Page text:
By these still forms on either side,
The world that time and sense have known
Falls off and leaves us God alone.

Wishing everyone a Shabbat during which the word truly falls off for 25 hours, leaving only the peace of deepest rest and God alone.

Wednesday, January 24, 2007

445. Scale, part 2

(Continued from this post.)

But every time I took part in a meditation service, I became better at listening to the sounds within myself, the quiet from which I ran all week long while pursuing the distracting surface noise of daily life. I just had to not be afraid of the messy truths that arose during this stripping bare of words and music. Meditation of any kind, I think, forces us to acknowledge that our thoughts are not always in our control. We sit in silence and concentrate on reining them in, yet they continue to run rampant. But singing in a group, adhering to the structure of rhythm, melody, and fixed words, provides the framework missing when we flail about in contemplative prayer. (Drowning in chaotic thoughts when alone is painful enough; doing so during prayer on a larger scale, while sharing the experience with a group, is unbearable.) The coordinated breaths of the kahal become a kind of magic spell to access the disorganized emotions in one's heart that yearn for the structure of language. This process, I've found, can be so powerful that I sometimes convince myself I'm being honest even when just going through the motions. I can leave services bowled over by this shared sense of purpose, thrilled to have escaped for a short while--but also frustrated that prayer hasn't helped me find more of myself. In the group, ironically, I find sanctuary from the very truths this structure has enabled me to access.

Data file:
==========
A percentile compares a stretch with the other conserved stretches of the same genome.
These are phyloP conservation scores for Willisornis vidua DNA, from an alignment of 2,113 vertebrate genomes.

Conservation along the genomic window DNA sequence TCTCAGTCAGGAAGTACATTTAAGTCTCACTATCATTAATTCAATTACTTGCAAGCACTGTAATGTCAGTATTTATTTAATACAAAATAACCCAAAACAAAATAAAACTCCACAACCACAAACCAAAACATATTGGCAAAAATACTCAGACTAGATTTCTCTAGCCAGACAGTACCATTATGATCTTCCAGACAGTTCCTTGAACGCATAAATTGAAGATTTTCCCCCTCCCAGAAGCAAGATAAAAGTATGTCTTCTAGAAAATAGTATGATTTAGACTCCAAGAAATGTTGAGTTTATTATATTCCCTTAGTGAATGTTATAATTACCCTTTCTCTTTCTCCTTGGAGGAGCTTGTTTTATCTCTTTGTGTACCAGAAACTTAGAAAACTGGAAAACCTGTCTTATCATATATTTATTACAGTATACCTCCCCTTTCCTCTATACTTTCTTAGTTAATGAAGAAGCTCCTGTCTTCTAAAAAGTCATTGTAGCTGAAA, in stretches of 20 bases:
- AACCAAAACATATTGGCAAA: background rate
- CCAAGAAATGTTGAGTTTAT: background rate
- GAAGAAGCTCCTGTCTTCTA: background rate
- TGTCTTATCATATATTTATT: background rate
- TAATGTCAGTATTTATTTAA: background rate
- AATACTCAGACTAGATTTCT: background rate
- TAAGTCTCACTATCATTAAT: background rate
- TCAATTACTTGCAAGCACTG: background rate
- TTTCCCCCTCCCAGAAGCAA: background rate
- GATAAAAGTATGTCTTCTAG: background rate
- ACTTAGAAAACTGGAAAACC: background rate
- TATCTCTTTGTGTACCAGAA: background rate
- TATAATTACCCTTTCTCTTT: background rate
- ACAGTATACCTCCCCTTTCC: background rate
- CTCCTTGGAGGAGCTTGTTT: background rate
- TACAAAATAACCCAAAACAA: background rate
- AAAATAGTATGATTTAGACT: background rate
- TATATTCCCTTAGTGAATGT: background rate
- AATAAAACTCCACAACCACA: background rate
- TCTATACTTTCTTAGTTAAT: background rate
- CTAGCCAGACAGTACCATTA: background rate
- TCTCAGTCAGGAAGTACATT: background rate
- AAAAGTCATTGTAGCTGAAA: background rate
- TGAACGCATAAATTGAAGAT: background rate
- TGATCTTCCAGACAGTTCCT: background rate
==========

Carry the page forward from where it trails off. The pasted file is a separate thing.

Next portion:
(Continued in this post.)

Tuesday, January 23, 2007

444. Scale, part 1

I've been thinking lately about the scale of my prayer. Scale in the sense of size, not musical notes—the space of the stage upon which my supplications are offered. Prayer at morning minyan is small, intimate, and personal. Kabbalat Shabbat, on the other hand, is noisy, giddy, and massive; I think the volume of all our voices together catches God's attention more than the intensity of any particular one. (Not that individuals are lost in the crowd. But the spiritual force of the group as a whole becomes as singular, and powerful, as that of any one person.) This Friday I'll be helping to lead a mediation service, singing the few lines we chant in unison when not sitting in silence or listening to the rabbi's kavannot ("intentions," suggestions for the direction of our prayer). I've participated in these services for about a year; at first they made me very uncomfortable. I didn't see the point. Shabbat should be welcomed with fanfare; how could I properly mark its arrival without music to herald the dramatic switch from ordinary to sacred time? The ritual, absent the key that opened these doors for me in the first place, would be incomplete.